pip install package_name. Python libraries can also be packaged using conda, and a popular host for conda packages is Anaconda. You can install conda packages by running
conda install package_name in your conda environment.
Conda: Jack of all trades?
Pipenv was created to address many shortcomings of virtualenv. However, the main reason I will not consider virtualenv nor the Pipenv as the environment managers are:
- I want to have the flexibility to install conda packages.
- Unlike conda, both virtualenv and Pipenv are Python environments only.
As you may note from the introduction, conda manages the environment and the packages, and the dependencies. Not only that, but it is language-agnostic too. Besides, conda can install PyPI packages by using pip in an active conda environment. You can install a fresh conda environment by running the following command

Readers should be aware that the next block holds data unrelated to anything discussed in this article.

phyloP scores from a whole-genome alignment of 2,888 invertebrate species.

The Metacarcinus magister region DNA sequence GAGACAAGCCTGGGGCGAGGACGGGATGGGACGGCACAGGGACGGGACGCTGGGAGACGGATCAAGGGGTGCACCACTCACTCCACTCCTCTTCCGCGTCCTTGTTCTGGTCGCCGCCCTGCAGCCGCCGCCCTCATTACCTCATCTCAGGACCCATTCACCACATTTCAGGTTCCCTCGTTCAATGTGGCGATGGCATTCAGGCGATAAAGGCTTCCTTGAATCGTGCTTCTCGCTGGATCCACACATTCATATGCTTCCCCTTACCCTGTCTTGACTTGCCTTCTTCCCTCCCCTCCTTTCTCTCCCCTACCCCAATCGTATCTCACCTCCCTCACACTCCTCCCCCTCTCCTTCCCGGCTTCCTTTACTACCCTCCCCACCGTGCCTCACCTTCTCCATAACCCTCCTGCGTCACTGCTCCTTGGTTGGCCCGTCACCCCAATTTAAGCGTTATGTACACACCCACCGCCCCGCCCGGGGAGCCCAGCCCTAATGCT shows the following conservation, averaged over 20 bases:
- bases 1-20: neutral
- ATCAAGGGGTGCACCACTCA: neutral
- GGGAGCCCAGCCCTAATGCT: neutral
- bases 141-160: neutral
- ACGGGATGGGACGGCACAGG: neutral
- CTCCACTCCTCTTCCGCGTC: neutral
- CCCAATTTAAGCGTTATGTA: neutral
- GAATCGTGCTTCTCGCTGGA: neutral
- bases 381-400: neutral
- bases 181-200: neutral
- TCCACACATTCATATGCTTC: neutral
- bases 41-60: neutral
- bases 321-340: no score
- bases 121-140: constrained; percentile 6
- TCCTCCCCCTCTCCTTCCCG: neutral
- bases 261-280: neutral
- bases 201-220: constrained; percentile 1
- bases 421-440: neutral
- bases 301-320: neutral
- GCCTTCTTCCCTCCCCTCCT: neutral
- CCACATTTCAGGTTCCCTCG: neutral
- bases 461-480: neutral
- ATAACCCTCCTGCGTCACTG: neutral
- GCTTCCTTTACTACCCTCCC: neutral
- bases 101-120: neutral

conda create -n env_name python=3.7
It’s always recommended to have an environment file that contains your libraries and their specific versions. This is important due to portability, maintainability, and reproducibility. You can create a conda environment from a file (e.g., environment.yaml file below) using the following command
conda env create -f environment.yaml
name: post channels: - default - conda-forge dependencies: - python=3.8 - pandas=1.1.0 - pip=20.3.3 - pip: - requests==2.25.0
By now, you may say, great, conda does everything, so, let’s use conda packages in conda environments and let conda resolve any dependency issues.